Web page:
The Hawk-Eye system has revolutionised referee decision-making in many sports, from football to tennis via cricket and even snooker. Now it’s about to make its debut in the Irish sport of hurling following successful trials last season.
Main contractor JJ O’Sullivan was employed by the Gaelic Athletic Association (GAA) to build a new retaining wall and floor slab in the corner of the Semple Stadium’s O’Lally’s Stand to accommodate the new Hawk-Eye screen.
Excavation was carried out by specialist subcontractor ESK Plant Hire and Groundforce was drafted in to provide structural support during construction of the retaining walls.
Although a relatively small excavation, the support requirement was complicated by the fact that it was two-sided and dug into the steeply sloping profile of the stand.
With the longer of the two sides sloping from +4m to 0m in depth, Groundforce developed a solution combining multiple level frame, propped cantilever, and cantilever designs to maximise efficiency and make best use of the restricted space available.
Two levels of the company’s Mega Brace frame were employed to support the sheet-piled retaining walls, with additional support provided by two KSK80 knee braces. The final excavation measured 15m x 7m with a maximum depth of 4m.
Using an ICE 328B excavator mounted piling hammer, supplied by Groundforce, ESK drove a combination of 6m, 5m and 4m interlocking GFI interlocking sheets to full depth and ESK then lowered the excavation to the level of the first frame, which was installed and welded to the sheets.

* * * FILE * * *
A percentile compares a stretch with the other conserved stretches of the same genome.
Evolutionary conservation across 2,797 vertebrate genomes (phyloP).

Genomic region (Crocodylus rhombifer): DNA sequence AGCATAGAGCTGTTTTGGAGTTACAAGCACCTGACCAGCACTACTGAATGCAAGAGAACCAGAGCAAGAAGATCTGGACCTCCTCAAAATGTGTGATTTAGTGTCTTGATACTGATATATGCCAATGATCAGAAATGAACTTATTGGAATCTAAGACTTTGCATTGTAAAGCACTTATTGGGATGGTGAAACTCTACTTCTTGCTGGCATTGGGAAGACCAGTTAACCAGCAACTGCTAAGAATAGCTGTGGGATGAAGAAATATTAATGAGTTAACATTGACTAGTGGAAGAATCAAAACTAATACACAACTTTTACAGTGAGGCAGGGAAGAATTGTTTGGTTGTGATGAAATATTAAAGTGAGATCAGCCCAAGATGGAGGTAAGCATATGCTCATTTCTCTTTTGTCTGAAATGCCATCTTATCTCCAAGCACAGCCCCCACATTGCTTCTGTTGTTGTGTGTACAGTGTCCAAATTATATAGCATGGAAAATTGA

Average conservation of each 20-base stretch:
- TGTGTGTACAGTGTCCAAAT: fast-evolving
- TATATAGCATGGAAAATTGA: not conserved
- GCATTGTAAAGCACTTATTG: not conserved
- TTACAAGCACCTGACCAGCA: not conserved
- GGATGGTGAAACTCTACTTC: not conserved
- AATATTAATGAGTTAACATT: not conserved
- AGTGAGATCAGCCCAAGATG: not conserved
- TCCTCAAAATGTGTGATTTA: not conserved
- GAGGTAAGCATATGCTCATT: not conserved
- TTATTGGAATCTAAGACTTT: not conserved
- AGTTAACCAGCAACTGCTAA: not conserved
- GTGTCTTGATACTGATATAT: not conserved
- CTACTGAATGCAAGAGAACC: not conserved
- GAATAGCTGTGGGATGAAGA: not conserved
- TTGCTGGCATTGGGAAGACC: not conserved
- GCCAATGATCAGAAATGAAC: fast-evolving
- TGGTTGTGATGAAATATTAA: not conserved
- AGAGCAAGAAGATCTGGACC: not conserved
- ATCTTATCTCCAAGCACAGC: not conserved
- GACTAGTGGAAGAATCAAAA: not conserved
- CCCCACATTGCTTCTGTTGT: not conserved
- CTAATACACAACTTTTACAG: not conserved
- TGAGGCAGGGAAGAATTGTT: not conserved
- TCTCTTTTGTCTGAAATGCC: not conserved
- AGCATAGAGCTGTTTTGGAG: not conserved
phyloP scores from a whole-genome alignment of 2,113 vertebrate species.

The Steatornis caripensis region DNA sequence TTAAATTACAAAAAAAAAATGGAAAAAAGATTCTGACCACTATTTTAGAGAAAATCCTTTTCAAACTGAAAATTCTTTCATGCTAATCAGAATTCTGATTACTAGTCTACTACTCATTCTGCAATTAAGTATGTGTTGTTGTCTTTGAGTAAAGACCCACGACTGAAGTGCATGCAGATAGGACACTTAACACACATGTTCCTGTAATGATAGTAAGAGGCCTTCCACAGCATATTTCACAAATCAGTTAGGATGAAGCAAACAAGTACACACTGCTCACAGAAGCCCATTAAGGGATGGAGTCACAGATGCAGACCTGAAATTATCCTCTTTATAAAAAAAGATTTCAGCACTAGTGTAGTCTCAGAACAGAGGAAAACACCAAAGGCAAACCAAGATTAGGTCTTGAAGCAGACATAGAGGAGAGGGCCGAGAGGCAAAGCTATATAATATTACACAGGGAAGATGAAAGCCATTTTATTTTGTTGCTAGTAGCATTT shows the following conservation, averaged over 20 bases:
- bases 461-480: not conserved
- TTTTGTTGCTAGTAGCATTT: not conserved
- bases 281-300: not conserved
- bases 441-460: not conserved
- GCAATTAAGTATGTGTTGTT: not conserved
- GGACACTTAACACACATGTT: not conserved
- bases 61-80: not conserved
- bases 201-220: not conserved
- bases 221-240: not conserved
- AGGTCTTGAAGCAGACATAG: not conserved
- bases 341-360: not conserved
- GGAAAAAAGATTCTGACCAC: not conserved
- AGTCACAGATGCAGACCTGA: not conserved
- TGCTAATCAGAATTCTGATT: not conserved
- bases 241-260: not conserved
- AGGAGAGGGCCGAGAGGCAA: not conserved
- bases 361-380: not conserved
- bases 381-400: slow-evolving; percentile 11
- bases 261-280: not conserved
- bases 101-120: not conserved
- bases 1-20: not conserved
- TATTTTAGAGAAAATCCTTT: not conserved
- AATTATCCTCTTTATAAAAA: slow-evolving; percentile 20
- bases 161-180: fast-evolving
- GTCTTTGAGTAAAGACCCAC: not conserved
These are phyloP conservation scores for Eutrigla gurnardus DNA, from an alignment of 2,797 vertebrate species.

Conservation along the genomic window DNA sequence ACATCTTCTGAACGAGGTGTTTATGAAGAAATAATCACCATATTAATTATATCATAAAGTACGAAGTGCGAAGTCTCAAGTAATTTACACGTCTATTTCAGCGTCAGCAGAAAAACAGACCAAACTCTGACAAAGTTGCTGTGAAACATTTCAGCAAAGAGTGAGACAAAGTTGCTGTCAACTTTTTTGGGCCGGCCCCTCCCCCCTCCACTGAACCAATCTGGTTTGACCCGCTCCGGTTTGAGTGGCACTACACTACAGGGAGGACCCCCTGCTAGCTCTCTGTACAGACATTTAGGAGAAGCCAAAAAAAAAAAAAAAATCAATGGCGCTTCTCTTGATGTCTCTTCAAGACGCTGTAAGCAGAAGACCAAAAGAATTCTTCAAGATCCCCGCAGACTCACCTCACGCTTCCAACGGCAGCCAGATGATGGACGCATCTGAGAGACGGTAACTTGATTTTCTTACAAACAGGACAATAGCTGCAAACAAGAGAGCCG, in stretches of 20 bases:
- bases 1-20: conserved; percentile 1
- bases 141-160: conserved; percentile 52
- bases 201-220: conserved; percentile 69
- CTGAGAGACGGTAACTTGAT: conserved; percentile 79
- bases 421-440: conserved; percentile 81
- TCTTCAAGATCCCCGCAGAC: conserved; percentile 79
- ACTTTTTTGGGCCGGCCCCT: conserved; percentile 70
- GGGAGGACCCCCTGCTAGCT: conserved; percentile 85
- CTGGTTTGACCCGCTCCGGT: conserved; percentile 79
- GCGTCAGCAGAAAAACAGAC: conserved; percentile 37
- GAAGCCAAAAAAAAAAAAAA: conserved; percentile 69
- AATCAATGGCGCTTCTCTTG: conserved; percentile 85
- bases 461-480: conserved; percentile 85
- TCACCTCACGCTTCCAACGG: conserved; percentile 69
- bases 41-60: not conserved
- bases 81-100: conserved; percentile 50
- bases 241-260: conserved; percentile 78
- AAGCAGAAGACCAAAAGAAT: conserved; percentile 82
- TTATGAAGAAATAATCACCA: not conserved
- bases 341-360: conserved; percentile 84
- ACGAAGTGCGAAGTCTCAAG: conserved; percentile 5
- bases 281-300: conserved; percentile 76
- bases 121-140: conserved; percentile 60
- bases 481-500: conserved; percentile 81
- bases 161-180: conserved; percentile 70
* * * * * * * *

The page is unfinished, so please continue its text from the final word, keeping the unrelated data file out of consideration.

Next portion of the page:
ESK then continued the excavation to the level of the second Mega Brace frame which was also installed and welded in place. The excavation was then lowered to formation level and the concrete base slab cast against the sheets.
Once the base slab had reached sufficient strength, the lower frame was removed and formwork installed for the permanent concrete wall.
O’Sullivan then poured the concrete for the wall up to the underside of the top frame which was also removed once the concrete was up to strength. With the sheet piles now acting in cantilever, O’Sullivan could then pour the wall to its final height.
“The geometry of the excavation made this job unique,” comments Groundforce project manager Joseph Lenihan “The use of all three support systems – multiple frame, propped cantilever and cantilever – was quite novel.
“As the depth to be retained was gradually reducing from 4m to zero on the stand side, the second level of frame from the high section ended up being the top level for the lower section,” he adds.
Irish contractors are increasingly turning to Groundforce for engineered solutions to challenging projects and both ESK Plant and JJ O’Sullivan have worked with Groundforce before.
“Our crews are very familiar now with this specialist equipment and combined with Groundforce’s design capability, we are successfully providing solutions to complex excavation issues such as this,” commented ESK’s commercial manager Tom Holland.
The Semple stadium in Thurles is expected to be the first of many to have Hawk-Eye installed permanently. Paraic Duffy, director general of the GAA, said: “Ideally, you would have it in every ground but Thurles is the next ground it should be in because Thurles stages so many of our big hurling games.”